4) Money. The Irish kings quickly realised how much wealth was pouring into the Viking ports as the Vikings were trading all over Europe by this stage. Which ever King could control the port and demand a tribute, was significantly better off than his neighbour. Keeping the Vikings, therefore, became desirable.

How did it end?

Irish history lessons at school very much taught us that Brian Boru, High King of Ireland, drove the Vikings out of Ireland.

This is not true.

The Battle of Clontarf was actually a fight between the provinces of Munster and Leinster – and the Dublin Norse merely fought for the opposing side to King Brian.

The real death knoll for Viking control in Ireland was the Anglo-Norman invasion of 1169.

This again was because of a feud between two Irish kings. Rory O’Connor, King of Connacht and High King of Ireland, had defeated his rival Dermot MacMurrough, King of Leinster – and sent him into exile.

Not to be kept down, King Dermot sailed to England and persuaded The Earl of Pembroke, Richard de Clare (Strongbow), to help him regain his land.

Strongbow and his men came to Ireland, lured by the promise of land. A marriage between Aoife, King Dermot’s daughter, and Strongbow was also proposed if the Anglo-Normans were successful.

The Anglo-Norman army attacked the Viking ports first and a massacre occurred in the city of Waterford – where the marriage between Aoife and Strongbow then took place.

The Marriage of Strongbow and Aoife by Daniel Maclise which hangs in the National Gallery, Dublin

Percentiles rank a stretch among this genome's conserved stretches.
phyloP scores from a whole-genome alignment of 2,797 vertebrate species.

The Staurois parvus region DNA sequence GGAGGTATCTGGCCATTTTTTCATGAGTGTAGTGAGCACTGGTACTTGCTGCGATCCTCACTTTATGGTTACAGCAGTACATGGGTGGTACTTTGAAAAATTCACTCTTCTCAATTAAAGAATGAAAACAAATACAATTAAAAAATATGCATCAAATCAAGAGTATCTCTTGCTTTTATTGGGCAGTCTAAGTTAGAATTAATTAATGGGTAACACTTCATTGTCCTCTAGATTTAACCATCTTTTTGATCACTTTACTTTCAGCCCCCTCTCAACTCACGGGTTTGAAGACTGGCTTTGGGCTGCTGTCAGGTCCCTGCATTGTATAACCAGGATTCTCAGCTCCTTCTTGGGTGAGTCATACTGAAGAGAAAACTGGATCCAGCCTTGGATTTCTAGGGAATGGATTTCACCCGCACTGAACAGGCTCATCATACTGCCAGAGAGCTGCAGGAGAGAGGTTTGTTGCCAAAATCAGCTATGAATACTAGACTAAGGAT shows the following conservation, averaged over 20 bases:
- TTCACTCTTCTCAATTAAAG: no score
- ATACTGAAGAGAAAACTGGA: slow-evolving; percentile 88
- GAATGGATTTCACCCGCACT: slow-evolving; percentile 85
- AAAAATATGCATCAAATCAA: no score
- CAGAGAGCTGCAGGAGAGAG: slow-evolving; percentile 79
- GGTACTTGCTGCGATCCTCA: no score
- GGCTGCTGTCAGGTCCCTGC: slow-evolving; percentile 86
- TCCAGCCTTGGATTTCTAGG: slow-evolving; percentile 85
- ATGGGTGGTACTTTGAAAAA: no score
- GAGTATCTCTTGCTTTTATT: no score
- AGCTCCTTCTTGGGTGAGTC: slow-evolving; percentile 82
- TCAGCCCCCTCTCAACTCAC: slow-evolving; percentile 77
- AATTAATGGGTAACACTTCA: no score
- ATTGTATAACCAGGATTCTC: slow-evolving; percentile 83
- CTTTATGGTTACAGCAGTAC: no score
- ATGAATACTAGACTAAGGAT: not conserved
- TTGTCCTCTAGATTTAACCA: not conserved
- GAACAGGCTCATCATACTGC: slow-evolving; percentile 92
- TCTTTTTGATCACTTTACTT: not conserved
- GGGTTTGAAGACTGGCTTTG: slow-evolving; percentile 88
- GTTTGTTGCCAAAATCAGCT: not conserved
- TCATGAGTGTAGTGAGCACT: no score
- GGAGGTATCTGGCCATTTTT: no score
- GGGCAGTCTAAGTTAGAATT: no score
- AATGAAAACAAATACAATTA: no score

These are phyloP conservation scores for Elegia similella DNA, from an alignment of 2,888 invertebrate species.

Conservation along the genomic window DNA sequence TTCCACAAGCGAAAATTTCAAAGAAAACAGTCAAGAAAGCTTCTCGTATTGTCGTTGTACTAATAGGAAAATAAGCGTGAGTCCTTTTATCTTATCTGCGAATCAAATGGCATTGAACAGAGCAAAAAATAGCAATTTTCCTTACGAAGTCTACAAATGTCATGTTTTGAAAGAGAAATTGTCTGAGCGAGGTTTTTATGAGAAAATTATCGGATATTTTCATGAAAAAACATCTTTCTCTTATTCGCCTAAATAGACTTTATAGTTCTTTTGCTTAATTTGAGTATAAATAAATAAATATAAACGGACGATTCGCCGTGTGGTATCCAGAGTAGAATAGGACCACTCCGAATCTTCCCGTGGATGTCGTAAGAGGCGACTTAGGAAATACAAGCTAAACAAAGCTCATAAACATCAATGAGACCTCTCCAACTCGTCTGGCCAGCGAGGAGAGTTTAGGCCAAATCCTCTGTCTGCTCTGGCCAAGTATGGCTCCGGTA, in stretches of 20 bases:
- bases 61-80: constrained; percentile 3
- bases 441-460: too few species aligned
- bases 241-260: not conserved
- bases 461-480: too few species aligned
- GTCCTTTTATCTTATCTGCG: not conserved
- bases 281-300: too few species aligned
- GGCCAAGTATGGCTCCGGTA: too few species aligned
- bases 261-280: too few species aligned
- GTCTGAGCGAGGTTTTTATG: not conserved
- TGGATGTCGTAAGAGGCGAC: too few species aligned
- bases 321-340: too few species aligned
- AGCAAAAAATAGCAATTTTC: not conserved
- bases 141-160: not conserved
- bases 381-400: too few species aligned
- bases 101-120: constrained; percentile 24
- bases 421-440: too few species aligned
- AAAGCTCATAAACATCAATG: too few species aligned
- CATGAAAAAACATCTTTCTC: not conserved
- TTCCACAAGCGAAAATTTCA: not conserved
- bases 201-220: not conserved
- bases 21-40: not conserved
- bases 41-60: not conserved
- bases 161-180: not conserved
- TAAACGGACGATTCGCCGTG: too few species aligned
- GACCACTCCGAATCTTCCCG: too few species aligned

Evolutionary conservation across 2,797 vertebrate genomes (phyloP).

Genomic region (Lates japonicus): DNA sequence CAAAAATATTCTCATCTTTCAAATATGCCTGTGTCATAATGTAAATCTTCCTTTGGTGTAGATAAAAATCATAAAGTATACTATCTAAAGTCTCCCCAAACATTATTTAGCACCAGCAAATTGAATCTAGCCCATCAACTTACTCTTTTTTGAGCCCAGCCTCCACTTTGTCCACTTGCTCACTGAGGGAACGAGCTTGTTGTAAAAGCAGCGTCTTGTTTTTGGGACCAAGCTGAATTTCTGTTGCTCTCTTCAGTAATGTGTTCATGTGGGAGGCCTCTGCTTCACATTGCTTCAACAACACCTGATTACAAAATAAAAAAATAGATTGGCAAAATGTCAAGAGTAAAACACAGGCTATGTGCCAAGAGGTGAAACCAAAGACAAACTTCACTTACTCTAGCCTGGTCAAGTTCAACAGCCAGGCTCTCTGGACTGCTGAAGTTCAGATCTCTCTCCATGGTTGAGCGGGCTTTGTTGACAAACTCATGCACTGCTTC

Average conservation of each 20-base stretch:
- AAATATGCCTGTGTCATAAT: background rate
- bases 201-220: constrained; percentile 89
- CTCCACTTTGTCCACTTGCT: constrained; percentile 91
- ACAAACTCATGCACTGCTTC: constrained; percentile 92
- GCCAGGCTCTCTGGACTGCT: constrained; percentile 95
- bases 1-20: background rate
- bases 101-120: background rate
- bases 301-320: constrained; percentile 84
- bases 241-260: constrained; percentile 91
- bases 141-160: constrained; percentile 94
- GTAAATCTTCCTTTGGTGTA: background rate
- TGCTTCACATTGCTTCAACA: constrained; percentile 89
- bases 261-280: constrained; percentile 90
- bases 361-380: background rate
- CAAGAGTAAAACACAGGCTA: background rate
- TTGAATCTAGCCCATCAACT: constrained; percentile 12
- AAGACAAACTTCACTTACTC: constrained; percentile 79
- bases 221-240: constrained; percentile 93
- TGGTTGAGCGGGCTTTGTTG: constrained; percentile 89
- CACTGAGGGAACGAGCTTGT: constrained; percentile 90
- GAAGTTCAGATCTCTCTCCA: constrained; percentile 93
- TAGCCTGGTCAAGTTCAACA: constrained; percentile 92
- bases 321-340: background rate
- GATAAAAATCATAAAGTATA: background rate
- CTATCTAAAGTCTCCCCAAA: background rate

In this feud, the Dublin Norse took the side of King Rory O’Connor. When the Anglo-Norman army attacked Dublin, the Dublin Norse called on the Viking King of the Isles, Godred Olafsson, to help them. He promised to come to their aid, but instead King Godred sided with the English and married his daughter to an Anglo-Norman knight called John de Courcy.

With the Viking cities now under control of Strongbow, Viking influence in Ireland rapidly diminished. However, the lasting impact of the Vikings is to be found in modern-day Irish DNA – with at least 20% of the population estimated to descendants of the Vikings.

I hope you enjoyed this blog! And of course are enjoying NORSEVEMBER! A big thanks to Alex for organising all of this. It’s been a lot of fun.

Also – for those that are interested, I am an author – and I blog about Irish history and writing. If this takes your interest, please follow my blog or Twitter account! More information about my book (which is about the wars between the Vikings and Irish Kings) will be shared as soon as my publisher lets me!

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Shauna Lawless is an author and her upcoming series is a historical fantasy set in 10th century, Ireland. The first book, The Children of Gods and Fighting Men, is now available to pre-order.